Tag Archives: James Gandolfini

The Mexican (2001, Gore Verbinski)

No kidding The Mexican has a lot of the same score as The Abyss, Alan Silvestri composed both… oddly, I didn’t even think he was working anymore (or even back when The Mexican came out). Besides the Abyss rips, he turns in a good, funny score. But anyway….

The Mexican is kind of strange and kind of not. The Brad Pitt without Julia Roberts half, the doofus’s adventures in Mexico, plays a lot like a Paul Newman movie from the 1970s, only not as good. Pitt, unlike Newman, can play a doofus though and he does a great job here. The Julia Roberts on the road with gay hit man James Gandolfini is actually the stranger part of the film, because it’s Julia Roberts in a role beneath her movie star stature. Her role’s the girlfriend and while she and Pitt are good together, it’s really not a big enough part for her.

The film’s quirky in its handling of its mega-stars (though Pitt is a lot more comfortable) and it almost seems like a smaller movie, until the last act when the surprise guest star pops in and The Mexican becomes the standard Hollywood movie Dreamworks had so much trouble making. It’s an excellent standard Hollywood movie too.

Gore Verbinski’s direction, much like the big movie stars, seems almost more than the script deserves. The Mexican‘s script is frequently way too cute for itself and way too contrived and it’s a shock no one thought to get a quick rewrite. John Sayles probably would have done wonders in a few weeks. But Verbinski really knows how to shoot Panavision, whether it’s conversation or action….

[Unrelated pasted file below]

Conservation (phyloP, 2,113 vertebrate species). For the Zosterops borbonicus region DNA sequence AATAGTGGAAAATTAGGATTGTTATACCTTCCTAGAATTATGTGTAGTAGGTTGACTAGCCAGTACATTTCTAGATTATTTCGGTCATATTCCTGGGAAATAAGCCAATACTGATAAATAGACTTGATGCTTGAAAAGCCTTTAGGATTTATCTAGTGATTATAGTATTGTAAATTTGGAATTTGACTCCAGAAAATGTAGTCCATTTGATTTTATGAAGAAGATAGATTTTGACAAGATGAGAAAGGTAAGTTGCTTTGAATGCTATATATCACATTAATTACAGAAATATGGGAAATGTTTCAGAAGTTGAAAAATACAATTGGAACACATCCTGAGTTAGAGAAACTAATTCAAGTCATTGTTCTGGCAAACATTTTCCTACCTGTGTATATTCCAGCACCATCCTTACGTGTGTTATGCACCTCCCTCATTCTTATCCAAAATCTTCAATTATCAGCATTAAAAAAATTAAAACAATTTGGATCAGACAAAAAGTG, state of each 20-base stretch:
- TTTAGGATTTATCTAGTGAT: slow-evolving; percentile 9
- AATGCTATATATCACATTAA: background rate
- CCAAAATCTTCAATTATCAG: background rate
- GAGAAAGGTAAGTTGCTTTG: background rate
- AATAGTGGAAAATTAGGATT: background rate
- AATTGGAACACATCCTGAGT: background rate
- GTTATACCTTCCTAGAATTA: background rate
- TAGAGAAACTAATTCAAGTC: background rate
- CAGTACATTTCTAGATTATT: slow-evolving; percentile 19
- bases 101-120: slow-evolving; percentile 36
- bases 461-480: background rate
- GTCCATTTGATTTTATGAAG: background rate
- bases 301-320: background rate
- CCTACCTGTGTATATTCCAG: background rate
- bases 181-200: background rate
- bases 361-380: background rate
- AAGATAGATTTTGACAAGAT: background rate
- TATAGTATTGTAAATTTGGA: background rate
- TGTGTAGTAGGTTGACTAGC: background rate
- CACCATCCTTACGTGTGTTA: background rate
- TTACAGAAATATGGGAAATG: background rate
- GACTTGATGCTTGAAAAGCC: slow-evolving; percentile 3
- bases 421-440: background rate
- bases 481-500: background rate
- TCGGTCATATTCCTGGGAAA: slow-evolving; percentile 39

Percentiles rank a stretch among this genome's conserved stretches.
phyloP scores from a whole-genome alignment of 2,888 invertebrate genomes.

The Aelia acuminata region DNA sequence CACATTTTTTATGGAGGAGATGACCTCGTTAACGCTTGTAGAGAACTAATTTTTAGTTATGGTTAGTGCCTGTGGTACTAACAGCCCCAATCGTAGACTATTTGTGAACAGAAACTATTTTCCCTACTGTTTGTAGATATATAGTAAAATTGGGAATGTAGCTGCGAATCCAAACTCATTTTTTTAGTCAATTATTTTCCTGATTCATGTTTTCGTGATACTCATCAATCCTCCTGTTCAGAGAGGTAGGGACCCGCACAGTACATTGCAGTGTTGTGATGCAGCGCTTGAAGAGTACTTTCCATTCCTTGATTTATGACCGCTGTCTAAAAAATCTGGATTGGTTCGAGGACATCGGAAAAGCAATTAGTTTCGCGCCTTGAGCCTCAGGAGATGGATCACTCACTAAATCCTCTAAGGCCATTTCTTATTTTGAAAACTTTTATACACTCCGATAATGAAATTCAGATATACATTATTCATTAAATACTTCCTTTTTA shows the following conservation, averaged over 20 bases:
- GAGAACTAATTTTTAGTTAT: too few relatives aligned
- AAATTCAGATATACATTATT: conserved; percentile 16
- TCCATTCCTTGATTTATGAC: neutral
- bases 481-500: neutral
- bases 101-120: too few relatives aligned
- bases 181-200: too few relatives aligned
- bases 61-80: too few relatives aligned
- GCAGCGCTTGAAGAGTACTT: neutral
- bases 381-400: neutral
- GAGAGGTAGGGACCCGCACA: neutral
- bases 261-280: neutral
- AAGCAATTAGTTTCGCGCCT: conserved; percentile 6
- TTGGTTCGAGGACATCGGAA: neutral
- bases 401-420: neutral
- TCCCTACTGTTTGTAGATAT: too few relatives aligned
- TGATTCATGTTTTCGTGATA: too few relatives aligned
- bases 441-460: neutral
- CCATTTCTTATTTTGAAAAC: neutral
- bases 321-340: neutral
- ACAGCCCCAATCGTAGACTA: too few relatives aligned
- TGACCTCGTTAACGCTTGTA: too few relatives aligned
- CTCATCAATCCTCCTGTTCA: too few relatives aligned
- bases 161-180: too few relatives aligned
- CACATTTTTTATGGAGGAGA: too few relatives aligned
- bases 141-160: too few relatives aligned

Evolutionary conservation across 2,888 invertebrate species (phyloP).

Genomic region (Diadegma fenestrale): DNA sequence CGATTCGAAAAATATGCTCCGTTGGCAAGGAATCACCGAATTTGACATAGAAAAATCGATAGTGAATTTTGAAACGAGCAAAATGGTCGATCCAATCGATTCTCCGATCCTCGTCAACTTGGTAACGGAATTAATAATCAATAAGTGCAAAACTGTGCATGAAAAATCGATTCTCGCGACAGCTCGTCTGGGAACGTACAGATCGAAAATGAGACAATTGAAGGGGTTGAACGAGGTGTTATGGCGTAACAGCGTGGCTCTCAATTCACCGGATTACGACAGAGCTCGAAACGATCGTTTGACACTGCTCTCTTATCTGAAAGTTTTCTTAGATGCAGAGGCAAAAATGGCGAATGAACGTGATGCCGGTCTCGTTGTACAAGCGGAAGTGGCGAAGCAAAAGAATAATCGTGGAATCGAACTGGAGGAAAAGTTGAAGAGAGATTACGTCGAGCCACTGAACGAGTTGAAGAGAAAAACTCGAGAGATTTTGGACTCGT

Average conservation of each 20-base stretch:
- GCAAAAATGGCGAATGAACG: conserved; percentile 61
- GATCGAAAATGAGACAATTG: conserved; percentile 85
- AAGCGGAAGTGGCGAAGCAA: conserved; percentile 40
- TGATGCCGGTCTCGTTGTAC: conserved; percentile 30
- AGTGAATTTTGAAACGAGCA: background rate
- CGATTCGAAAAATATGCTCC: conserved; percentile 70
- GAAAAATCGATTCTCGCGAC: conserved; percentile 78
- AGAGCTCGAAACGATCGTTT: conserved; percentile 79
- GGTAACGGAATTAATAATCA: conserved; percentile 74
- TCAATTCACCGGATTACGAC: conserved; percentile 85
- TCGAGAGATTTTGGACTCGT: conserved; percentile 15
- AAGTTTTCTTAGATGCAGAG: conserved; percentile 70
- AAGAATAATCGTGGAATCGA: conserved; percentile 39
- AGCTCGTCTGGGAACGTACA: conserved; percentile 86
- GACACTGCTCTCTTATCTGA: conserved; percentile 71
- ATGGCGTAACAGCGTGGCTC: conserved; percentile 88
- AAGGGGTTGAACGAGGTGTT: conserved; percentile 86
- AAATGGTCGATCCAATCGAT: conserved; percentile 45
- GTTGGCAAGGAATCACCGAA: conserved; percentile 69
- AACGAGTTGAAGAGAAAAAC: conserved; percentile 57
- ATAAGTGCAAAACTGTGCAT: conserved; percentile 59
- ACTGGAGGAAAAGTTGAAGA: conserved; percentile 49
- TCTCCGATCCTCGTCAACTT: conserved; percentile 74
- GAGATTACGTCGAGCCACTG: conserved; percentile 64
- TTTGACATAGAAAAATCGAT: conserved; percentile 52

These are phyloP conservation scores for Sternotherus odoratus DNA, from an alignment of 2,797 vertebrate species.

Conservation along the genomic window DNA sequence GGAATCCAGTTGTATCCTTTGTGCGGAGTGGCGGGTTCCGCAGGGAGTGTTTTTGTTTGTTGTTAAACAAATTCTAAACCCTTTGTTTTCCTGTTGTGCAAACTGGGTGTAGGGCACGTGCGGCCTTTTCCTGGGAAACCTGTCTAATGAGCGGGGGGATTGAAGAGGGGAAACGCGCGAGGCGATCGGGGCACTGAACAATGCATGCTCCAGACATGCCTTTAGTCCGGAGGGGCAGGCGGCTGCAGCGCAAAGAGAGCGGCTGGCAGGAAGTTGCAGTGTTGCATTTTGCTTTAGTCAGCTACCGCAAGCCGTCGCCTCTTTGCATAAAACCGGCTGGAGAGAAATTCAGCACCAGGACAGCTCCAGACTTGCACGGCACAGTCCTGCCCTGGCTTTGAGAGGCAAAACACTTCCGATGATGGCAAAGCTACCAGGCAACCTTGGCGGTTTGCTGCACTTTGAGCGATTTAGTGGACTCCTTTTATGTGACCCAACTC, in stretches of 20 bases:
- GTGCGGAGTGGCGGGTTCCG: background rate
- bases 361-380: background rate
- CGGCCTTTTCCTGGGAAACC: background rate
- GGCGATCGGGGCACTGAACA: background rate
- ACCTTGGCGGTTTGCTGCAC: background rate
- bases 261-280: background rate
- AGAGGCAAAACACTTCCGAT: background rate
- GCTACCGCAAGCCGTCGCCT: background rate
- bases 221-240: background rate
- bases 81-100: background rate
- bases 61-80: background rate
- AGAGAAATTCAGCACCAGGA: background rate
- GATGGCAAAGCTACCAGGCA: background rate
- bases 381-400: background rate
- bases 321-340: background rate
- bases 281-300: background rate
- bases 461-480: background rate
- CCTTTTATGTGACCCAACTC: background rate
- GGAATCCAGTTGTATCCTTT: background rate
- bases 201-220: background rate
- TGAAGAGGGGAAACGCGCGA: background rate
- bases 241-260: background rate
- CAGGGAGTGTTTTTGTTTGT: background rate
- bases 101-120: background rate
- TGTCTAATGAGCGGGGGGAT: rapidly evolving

The other reason the film works is the casting. Pitt, Roberts and Gandolfini (Pitt does the most work in terms of range, though the performance is kind of like Twelve Monkeys, down to the mannerisms) are all good in the three biggest roles, but J.K. Simmons, Bob Balaban, Richard Coca and David Krumholtz are essential in the primary supporting roles. It’s very well-cast.

The Mexican is the kind of movie Hollywood doesn’t make any more and needs to… it’s unspectacularly okay.

2.5/4★★½

CREDITS

Directed by Gore Verbinski; written by J.H. Wyman; director of photography, Dariusz Wolski; edited by Craig Wood; music by Alan Silvestri; production designer, Cecilia Montiel; produced by Lawrence Bender and John Baldecchi; released by DreamWorks Pictures.

Starring Brad Pitt (Jerry), Julia Roberts (Samantha), James Gandolfini (Leroy), J.K. Simmons (Ted), Bob Balaban (Nayman), Sherman Augustus (Well Dressed Black Man), Michael Cerveris (Frank), Richard Coca (Car Thief #1) and David Krumholtz (Beck).


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A Civil Action (1998, Steven Zaillian)